UT Center, Genera Energy Continue Quest for Low-cost, High-quality Bioenergy

DOE-funded project to study production, processing logistics

KNOXVILLE, TENN. March 21, 2016 – Gasoline and other petroleum-based products are affordable – today – but such was not the case just a few short years ago, and higher prices will likely return in the future. That’s one reason why scientists with the University of Tennessee Center for Renewable Carbon (CRC) continue efforts to develop renewable and cost-competitive biofuels and bio-based products that can be useful for society and to advance rural economies.

The CRC is the lead institution in a $4 million study funded by the U.S. Department of Energy Bioenergy Technologies Office that will allow the CRC and its partners to explore in greater detail some feedstock supply and logistical issues. Partners in the broad-based effort include Auburn University, North Carolina State University and the Idaho National Laboratory. Industry partners Genera Energy, PerkinElmer and Herty Advanced Materials Development Center are all providing guidance regarding the commercial implementation of the harvesting, pre-preprocessing and refining technologies.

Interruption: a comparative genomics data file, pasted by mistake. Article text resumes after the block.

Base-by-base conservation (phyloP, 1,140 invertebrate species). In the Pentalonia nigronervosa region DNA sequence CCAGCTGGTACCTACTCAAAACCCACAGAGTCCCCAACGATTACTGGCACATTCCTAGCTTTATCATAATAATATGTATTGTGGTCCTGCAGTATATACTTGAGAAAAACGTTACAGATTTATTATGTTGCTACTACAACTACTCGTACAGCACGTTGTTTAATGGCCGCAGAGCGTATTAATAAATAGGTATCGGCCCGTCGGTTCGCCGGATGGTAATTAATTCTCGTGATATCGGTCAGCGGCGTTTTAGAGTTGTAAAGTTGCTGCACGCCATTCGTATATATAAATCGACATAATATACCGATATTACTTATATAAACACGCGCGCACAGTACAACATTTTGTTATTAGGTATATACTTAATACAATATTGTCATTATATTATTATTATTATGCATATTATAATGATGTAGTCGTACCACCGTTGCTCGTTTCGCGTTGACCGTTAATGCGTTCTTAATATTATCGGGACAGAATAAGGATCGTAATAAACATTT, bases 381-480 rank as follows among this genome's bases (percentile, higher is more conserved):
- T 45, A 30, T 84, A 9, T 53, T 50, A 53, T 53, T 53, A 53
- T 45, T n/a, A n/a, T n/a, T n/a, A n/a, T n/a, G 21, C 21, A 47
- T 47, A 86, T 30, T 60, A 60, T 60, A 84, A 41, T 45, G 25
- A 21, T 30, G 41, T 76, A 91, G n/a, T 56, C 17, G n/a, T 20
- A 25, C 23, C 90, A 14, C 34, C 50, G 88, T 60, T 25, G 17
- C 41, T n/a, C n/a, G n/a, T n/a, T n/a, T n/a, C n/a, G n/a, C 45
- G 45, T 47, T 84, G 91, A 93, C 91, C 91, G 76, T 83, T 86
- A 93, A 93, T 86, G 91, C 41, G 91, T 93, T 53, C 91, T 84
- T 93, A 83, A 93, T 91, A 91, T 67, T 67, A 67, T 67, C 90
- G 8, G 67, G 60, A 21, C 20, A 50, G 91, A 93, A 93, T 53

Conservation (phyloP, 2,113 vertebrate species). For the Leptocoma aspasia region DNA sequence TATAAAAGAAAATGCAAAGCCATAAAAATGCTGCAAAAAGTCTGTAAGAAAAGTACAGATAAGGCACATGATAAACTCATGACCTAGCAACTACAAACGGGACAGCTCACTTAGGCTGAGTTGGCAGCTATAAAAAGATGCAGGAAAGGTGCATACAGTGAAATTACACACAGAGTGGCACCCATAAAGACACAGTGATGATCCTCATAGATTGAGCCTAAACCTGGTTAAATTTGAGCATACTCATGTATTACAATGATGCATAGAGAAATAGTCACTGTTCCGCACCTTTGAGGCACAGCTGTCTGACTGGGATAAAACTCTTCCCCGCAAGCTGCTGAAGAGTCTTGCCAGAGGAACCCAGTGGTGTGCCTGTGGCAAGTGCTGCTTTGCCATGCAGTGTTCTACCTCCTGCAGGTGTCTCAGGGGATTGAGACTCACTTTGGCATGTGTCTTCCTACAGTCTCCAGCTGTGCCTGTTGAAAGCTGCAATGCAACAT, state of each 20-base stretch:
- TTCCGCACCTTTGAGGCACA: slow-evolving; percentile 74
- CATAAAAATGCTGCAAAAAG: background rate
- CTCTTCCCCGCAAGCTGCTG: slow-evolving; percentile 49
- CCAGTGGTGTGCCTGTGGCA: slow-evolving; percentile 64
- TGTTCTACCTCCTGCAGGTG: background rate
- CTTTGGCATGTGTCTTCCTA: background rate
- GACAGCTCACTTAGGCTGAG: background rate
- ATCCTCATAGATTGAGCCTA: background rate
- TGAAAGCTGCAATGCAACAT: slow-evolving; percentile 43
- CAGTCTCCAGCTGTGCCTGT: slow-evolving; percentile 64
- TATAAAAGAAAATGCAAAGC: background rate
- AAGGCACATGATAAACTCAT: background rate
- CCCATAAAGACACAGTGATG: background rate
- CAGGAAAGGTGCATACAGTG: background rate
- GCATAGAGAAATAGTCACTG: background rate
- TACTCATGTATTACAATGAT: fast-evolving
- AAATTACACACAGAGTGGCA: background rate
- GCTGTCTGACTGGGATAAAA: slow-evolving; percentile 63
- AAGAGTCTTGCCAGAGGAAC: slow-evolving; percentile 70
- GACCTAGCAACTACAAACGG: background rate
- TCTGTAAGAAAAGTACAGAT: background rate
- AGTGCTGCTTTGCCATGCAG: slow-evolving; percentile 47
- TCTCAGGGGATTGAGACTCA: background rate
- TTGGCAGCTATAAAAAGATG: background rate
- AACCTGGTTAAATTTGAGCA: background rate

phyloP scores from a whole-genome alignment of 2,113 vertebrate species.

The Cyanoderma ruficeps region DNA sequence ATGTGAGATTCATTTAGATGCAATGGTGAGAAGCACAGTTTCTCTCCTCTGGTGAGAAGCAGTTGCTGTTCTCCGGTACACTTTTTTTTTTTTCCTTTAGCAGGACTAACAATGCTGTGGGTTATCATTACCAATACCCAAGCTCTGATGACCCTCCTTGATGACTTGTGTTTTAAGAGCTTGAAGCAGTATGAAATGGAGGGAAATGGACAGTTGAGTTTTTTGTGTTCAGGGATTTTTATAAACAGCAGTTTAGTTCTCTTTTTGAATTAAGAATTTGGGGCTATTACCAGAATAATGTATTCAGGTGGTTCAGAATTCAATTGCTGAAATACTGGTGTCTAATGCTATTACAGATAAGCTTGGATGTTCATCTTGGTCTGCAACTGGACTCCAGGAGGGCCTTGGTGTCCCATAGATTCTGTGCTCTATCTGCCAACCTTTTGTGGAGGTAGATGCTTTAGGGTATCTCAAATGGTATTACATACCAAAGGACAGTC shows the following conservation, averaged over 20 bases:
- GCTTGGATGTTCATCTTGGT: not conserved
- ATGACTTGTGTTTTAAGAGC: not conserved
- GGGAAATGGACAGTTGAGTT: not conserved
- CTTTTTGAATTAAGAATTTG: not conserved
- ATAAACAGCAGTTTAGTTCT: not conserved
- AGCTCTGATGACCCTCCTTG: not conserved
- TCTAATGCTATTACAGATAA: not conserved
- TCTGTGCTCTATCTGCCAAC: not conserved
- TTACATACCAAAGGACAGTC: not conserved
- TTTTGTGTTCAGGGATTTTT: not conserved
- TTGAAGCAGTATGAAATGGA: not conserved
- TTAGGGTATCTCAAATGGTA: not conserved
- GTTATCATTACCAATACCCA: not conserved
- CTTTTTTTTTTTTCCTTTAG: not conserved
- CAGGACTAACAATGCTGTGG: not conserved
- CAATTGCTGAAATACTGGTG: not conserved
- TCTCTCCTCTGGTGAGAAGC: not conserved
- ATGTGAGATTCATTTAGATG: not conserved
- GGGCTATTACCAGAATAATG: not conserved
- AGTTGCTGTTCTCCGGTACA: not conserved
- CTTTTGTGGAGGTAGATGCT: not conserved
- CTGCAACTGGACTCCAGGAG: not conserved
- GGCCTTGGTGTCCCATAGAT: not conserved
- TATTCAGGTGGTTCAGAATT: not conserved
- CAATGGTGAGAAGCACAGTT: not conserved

“Biorefineries need a guaranteed supply chain, and the research seeks to determine if blending feedstocks could play a role in increasing the performance of feedstock available to biorefineries while lowering the cost,” said Tim Rials, project leader and CRC director. The project is also expected to develop and demonstrate a state-of-the-art biomass processing depot to reduce sources of variation along the supply chain of multiple, high-impact biomass sources and to deliver a consistent feedstock optimized for conversion in different platforms.

Rials says the synergy between the partners and the research infrastructure established by this large project is key to long-term success. “Developing biofuels and bio-based products requires solving a complicated set of